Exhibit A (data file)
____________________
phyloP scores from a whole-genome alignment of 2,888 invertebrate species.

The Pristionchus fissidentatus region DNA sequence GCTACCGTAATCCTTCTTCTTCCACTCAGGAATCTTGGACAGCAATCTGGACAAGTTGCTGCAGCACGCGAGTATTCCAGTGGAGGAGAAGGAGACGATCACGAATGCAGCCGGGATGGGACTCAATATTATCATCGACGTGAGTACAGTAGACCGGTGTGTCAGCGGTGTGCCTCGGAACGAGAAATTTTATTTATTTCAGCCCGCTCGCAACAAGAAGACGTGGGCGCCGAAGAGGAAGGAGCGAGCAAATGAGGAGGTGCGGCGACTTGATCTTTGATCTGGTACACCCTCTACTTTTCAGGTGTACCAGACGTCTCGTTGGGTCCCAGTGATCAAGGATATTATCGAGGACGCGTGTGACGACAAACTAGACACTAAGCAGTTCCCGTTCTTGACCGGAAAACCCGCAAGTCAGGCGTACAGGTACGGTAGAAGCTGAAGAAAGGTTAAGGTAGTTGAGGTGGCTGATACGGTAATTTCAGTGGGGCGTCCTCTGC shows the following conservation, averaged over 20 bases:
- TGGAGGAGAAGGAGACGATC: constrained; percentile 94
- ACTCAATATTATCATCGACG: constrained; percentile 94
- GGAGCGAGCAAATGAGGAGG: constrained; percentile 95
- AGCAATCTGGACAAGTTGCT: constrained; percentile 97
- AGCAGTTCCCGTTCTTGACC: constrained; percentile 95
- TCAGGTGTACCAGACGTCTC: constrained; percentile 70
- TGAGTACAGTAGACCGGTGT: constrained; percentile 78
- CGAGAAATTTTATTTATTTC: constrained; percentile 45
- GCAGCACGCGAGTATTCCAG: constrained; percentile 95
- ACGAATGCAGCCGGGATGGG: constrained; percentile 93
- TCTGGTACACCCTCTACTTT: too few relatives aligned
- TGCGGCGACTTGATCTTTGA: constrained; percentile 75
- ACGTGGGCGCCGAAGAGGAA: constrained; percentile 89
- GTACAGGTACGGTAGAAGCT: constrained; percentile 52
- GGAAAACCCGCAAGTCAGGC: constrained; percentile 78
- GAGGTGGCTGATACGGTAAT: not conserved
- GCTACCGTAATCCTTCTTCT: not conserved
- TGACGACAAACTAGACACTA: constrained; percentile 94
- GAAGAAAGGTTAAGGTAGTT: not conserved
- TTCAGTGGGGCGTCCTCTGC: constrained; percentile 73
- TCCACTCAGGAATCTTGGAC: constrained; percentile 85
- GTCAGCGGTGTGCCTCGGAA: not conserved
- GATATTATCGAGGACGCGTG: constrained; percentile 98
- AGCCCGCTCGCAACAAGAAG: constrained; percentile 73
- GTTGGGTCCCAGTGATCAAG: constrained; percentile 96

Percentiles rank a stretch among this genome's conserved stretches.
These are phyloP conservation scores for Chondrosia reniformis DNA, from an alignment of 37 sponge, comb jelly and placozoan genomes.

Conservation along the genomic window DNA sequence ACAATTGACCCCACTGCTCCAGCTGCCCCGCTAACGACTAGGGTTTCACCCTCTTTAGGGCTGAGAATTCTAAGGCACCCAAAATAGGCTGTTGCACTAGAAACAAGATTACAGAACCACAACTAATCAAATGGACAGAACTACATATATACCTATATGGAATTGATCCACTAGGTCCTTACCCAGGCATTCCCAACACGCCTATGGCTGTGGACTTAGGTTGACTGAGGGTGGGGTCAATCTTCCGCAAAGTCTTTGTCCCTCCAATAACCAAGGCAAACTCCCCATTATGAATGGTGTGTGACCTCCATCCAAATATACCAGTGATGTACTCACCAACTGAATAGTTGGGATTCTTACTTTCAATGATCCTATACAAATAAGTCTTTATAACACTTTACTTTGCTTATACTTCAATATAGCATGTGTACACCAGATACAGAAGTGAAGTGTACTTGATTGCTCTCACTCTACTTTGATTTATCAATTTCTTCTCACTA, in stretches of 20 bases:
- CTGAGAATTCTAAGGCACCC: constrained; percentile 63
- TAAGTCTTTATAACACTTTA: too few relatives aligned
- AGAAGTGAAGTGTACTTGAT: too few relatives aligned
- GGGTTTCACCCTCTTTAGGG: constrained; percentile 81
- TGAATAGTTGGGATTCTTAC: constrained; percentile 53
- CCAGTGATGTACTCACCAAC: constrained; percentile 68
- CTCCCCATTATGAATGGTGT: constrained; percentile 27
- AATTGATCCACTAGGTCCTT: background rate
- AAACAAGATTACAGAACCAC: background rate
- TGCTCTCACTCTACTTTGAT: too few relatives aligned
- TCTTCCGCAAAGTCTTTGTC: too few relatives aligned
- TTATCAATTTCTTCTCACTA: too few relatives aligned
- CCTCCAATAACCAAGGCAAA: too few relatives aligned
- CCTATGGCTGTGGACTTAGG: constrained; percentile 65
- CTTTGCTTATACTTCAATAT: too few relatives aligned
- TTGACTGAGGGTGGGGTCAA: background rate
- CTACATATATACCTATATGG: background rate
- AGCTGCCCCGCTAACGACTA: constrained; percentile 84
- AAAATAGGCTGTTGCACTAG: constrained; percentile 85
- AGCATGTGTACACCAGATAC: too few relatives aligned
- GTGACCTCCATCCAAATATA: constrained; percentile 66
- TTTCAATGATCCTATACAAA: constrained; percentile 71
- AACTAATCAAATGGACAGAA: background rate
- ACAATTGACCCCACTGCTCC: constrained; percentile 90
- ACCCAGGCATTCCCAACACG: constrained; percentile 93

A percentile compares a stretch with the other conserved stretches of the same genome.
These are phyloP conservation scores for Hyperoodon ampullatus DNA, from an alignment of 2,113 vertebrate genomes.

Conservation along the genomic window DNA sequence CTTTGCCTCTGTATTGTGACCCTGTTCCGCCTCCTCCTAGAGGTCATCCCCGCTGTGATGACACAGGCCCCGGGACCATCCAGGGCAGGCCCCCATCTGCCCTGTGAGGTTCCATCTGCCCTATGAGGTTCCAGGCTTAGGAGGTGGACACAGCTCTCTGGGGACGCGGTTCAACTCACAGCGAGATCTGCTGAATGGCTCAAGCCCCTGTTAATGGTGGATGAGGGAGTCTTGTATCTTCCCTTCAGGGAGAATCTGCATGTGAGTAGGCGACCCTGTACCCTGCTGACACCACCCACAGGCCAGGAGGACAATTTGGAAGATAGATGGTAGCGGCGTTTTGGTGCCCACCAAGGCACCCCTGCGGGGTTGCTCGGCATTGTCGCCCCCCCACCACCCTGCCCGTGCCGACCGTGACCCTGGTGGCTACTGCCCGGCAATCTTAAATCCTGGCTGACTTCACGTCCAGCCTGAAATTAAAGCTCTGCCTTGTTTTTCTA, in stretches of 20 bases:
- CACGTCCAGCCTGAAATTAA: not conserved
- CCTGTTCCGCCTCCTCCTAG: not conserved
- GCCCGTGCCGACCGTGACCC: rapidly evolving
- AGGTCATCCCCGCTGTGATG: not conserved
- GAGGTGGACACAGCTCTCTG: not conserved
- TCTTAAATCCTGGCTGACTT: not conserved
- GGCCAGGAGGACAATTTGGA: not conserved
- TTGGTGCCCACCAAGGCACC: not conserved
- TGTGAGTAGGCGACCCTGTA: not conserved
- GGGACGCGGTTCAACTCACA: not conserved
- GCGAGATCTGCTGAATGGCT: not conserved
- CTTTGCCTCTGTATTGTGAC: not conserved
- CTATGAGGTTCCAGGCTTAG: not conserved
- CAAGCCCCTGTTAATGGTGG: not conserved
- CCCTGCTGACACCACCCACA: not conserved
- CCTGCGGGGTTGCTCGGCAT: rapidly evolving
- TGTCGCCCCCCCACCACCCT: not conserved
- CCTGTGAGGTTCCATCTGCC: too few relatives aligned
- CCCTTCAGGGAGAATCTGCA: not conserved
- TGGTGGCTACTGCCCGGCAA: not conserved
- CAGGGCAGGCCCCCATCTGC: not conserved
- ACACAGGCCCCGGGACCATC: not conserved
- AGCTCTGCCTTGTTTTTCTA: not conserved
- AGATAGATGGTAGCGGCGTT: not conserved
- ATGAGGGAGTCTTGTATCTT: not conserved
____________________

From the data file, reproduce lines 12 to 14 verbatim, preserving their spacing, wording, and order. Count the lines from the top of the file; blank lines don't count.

- ACGAATGCAGCCGGGATGGG: constrained; percentile 93
- TCTGGTACACCCTCTACTTT: too few relatives aligned
- TGCGGCGACTTGATCTTTGA: constrained; percentile 75